&#91EDITORIALS&#93Truckers take wrong turn

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&#91EDITORIALS&#93Truckers take wrong turn

Independent truckers with the Korea Cargo Transport Workers Union are vowing to go on strike again on Aug. 20. They disrupted industrial transportation with a strike just three months ago, and it is a serious problem that they are going to take collective action again. With the ongoing strike at Hyundai Motor Co., a truckers strike would create further problems for an economy already in trouble.
The truckers say they have no choice. They say the agreement reached with the government that ended the strike in May is not being carried out because of insincerity on the government’s part. Of the 11 items agreed on then, the truckers are especially unhappy about the lack of progress on negotiations with trucking companies on a pay increase. They say the government, which signed the agreement, is not serious about putting it to work. The government says that its responsibility is to improve the system. Cargo owners, trucking companies and the truckers themselves have to work on pay increases.
The government has asked the cargo owners to cooperate. But the truckers refuse to bargain with them, saying the government is trying to evade its responsibility.
It is true that the negotiations are not easy as the size and financial capacity of cargo owners and trucking companies vary widely and the status of truck drivers is not that of a laborer but an independent contractor. But that does not mean the government should not become involved. We must not forget the crisis in May, which paralyzed industrial transportation. The situation got out of hand because the government did not step in to mediate early enough. The government must step in to mediate as much as it can within the bounds of law and trade customs to prevent a repeat of the debilitating interruptions.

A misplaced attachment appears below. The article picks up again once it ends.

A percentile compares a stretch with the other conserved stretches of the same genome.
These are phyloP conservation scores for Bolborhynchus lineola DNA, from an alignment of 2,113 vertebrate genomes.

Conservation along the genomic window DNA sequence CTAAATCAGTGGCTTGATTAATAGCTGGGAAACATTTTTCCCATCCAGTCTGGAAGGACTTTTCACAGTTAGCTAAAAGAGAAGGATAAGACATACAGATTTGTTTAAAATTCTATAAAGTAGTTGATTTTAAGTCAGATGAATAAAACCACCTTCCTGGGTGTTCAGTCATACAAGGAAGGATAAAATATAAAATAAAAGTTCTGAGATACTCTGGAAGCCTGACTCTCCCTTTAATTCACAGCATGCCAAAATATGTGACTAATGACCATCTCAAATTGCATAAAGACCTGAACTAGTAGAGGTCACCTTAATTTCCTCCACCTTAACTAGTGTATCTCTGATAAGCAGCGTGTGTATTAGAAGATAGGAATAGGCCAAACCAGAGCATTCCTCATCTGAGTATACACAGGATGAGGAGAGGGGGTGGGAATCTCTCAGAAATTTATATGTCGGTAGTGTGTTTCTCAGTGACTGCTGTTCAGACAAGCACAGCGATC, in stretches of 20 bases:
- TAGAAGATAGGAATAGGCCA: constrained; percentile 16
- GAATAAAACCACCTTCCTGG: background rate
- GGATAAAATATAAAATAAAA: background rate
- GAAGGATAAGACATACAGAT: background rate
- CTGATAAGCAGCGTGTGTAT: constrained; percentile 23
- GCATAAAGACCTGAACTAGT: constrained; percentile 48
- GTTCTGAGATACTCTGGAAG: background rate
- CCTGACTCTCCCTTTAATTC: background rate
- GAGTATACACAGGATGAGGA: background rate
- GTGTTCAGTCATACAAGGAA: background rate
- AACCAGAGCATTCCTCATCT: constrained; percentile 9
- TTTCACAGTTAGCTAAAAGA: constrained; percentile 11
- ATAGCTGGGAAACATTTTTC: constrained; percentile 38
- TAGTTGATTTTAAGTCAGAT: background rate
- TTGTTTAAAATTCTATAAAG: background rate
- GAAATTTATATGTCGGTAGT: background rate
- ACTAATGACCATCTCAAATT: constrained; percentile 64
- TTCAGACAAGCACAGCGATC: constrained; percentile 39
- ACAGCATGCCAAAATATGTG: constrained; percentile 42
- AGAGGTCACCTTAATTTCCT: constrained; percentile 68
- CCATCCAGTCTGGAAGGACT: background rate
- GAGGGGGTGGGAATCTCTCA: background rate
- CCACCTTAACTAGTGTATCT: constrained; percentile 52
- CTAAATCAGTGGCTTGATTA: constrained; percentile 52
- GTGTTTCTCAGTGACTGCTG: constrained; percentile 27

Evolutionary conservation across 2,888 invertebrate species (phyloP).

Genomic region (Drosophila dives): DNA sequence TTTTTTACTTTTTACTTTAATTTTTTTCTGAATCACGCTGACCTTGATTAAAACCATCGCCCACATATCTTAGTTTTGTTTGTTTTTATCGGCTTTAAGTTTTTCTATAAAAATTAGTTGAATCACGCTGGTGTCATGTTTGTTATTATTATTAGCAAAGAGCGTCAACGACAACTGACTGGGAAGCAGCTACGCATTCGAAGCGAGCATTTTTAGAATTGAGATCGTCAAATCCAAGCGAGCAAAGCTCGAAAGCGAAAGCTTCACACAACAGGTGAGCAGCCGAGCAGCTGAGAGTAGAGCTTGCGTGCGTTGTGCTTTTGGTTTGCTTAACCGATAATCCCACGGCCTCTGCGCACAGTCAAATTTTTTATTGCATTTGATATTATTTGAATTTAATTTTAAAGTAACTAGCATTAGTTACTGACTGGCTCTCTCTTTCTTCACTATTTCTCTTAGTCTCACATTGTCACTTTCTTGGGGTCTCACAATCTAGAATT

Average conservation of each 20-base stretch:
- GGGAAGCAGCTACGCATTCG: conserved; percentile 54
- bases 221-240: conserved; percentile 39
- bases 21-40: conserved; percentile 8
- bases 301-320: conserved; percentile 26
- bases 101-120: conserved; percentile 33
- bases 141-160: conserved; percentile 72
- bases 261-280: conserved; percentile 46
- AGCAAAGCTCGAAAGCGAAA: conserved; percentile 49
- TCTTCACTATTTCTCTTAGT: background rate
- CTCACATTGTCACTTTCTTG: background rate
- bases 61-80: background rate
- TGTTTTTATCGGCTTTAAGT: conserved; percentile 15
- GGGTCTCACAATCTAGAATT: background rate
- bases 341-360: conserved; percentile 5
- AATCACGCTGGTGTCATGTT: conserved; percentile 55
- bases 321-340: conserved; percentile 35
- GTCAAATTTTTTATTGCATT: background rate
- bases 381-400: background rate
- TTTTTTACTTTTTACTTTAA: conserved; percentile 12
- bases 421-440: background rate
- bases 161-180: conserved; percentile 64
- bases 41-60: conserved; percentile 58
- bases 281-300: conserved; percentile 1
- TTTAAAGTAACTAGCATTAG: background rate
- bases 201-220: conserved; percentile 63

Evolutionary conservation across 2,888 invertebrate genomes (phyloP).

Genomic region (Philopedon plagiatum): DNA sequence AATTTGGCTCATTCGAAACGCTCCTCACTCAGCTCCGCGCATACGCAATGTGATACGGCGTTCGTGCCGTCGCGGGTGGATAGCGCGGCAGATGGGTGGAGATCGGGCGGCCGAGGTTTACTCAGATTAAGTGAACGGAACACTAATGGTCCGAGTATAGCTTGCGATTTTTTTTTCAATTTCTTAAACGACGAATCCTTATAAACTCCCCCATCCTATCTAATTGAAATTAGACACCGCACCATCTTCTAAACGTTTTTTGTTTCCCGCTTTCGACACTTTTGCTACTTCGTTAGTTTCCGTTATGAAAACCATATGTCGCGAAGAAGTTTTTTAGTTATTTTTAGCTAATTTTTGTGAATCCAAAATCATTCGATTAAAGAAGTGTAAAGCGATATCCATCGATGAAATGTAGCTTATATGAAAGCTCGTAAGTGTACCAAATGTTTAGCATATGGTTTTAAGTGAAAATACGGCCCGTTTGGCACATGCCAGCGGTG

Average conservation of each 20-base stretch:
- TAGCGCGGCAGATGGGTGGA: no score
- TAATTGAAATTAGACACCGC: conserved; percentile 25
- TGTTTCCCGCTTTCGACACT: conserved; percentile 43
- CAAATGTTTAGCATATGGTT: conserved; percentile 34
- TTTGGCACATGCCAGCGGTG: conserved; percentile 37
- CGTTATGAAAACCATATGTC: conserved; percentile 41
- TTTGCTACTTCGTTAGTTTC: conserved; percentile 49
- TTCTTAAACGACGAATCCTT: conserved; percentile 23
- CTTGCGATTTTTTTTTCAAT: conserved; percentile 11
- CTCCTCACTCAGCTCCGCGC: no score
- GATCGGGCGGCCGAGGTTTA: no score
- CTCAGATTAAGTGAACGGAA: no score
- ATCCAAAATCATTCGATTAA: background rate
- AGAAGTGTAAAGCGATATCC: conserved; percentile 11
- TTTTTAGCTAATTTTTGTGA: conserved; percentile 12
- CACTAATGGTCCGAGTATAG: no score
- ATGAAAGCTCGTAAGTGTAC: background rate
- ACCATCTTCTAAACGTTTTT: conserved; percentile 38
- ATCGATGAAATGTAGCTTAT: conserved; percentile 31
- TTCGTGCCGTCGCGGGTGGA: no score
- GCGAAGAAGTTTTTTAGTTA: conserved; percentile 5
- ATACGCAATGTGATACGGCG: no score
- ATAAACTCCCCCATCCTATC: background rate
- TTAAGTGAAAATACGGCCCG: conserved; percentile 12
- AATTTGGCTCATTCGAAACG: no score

The truckers must also think about the consequence of their actions and refrain from using their power to bring the nation to a standstill. They must engage the cargo owners and trucking firms in serious talks. They must remember public opinion and the government’s posture toward labor unrest have changed since the recent rail strike.
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